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The whole child

Bringing mental and physical health together

Tradition has always kept mental and physical care separate. Siloed off by specialisms, disconnected across wards, split between hospitals miles apart. And yet for us the two couldn’t be more connected.

Jasmine playing with her dog in the garden
An approach to combine mental and physical healthcare has transformed the life of 12-year-old Jasmine who had been confined to a wheelchair for three years

There is an urgent need for a new type of care. Care which researches the links between the mind and the body. Which remove silos. Which pioneers integration across mental and physical health.

Children need psychological and physical care. Not one or the other. Not one before the other.

At Cambridge Children’s we’ll dual train staff in mental and physical healthcare. We’ll use the latest technology and data. And we’ll bring physical and mental expertise from all disciplines together under one roof, working in unison to organise treatment that supports everything a child may be going through — whether that’s visible or not.

The doctor will come to you

We’re going to turn healthcare as we know it on its head.

Rather than moving the child to get the help they require, we’re going to bring the support they need to them. It will make their experience smoother and ensure they can access both mental and physical support from one place, without travelling between buildings and, quite often, hospitals. For conditions like epilepsy, where sudden anxiety can easily trigger a seizure, this streamlined approach can have a massive impact, letting young people focus on how to move forward instead of where to go next.

To find out more about our new hospital

Visit our hospital page

Dual trained staff

Our staff will all be dual trained in mental and physical health conditions, given them the skills and support they need to care for each young person who enters the hospital.

This holistic approach means that we’ll be able to deliver informed physiological and psychological

bedside care and gives us greater opportunity to diagnose behavioural or cognitive issues earlier.

Conclusions which can increase a child’s well-being and dramatically improve their recovery.

The missing link

Is there a link between inflammation and depression? Does diabetes cause stress? Can bipolar disorder affect our cardiovascular system?

While these conditions have commonly been treated separately, we understand the urgent need to continually understand and question their connections. By researching links between the psychological and the physical, we’ll be able to see every possible direction a diagnosis may take. Indeed, this greater foresight will give us more ability to proactively tackle conditions and prevent damage, which may easily be missed during a step-by-step approach.

To find out more about our cutting-edge research visit the Cambridge Children's Hospital research section.

We’ll help countless children get back up on their feet

By looking at a young person’s mental and physical health simultaneously, children like Jasmine will have more chances to bounce back quicker.

Jasmin gives high five to her dog in a garden
Jasmine gives high fives to her dog

Bright, cheerful and athletic, Jasmine was well on her way to becoming an excellent gymnast when she injured her knee falling from a trampoline. While initially it seemed her recovery would be quick, over the following weeks the pain only worsened and other symptoms gradually appeared. The skin on her legs became overly sensitive and she had severe shooting pains whenever she put weight on her feet.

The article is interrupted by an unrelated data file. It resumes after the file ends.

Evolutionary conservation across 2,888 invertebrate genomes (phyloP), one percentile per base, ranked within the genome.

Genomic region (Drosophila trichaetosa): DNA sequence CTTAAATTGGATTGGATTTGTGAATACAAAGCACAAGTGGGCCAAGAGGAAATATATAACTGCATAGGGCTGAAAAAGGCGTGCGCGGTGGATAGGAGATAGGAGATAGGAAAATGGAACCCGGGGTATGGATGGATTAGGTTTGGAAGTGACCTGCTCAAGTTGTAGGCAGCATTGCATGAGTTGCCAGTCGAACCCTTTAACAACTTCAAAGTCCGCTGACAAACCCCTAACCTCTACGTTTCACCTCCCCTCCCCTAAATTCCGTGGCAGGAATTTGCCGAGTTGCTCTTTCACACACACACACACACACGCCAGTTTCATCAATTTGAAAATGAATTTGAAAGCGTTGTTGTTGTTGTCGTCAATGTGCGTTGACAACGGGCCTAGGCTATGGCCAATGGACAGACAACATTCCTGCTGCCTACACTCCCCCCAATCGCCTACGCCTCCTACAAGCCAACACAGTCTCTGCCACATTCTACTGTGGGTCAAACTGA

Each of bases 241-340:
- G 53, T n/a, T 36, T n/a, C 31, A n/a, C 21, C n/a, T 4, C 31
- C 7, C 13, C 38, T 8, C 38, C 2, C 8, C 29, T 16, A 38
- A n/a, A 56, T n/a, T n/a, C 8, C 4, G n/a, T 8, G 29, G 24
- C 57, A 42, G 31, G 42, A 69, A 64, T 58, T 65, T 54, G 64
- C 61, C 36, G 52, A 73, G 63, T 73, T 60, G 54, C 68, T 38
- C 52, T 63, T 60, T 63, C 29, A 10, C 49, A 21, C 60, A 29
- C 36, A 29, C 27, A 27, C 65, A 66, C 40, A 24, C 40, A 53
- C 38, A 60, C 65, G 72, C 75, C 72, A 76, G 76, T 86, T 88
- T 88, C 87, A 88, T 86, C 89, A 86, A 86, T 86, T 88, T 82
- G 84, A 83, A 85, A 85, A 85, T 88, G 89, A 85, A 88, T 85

She attended the pain clinic at her local hospital, which attempted to get full mobility back without success. Instead, Jasmine was confined to a wheelchair, in which, unable to play with her friends like she always had, she became anxious, withdrawn and stopped attending school.

Jasmine is holding a guinea pig in her hands Jasmin with her family posing outside of their house
Jasmine is holding a guinea pig in her hands
Jasmine at home in her favourite place, the garden.
Jasmin with her family posing outside of their house

Jasmine started to believe the world was against her. She stopped eating, was scared to go to sleep or have a shower, and even began to believe her food was being contaminated. We were just at a loss with what to do.

Jasmine’s dad, Matthew

It was at this point that her weight dangerously dropped, and she was referred to a specialist team that treat children with complex psychological illnesses. There, she was diagnosed with Conversion Disorder, a condition which made just thinking or speaking about pain make it hurt more.

Through rounds of play therapy, slowly Jasmine became more open to talking about her illness and the staff noticed she was putting more weight on her feet without pain. It gave them the confidence to try weight bearing again and, although scared at first, Jasmine found she could do it.

I think a place like this which helps with both physical and mental health will be a really, really good thing for children like me in the future.


From these first steps, soon enough she was able to leave her wheelchair in the car. 12 weeks on, she was landing cartwheels again. And within the year, she was back with her friends at the gymnastics club.

Jasmin doing a backbend in her garden

What started as an initial pain in her knees had built itself up to the point where Jasmine’s whole body was in crisis. Both physically and mentally.

It’s just one story which shows the urgent need to understand how a physical condition can affect a child’s mind, and vice versa. A story which demonstrates the urgent need for care which pioneers integration between all diseases.

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A boy using technology in a hospital bed

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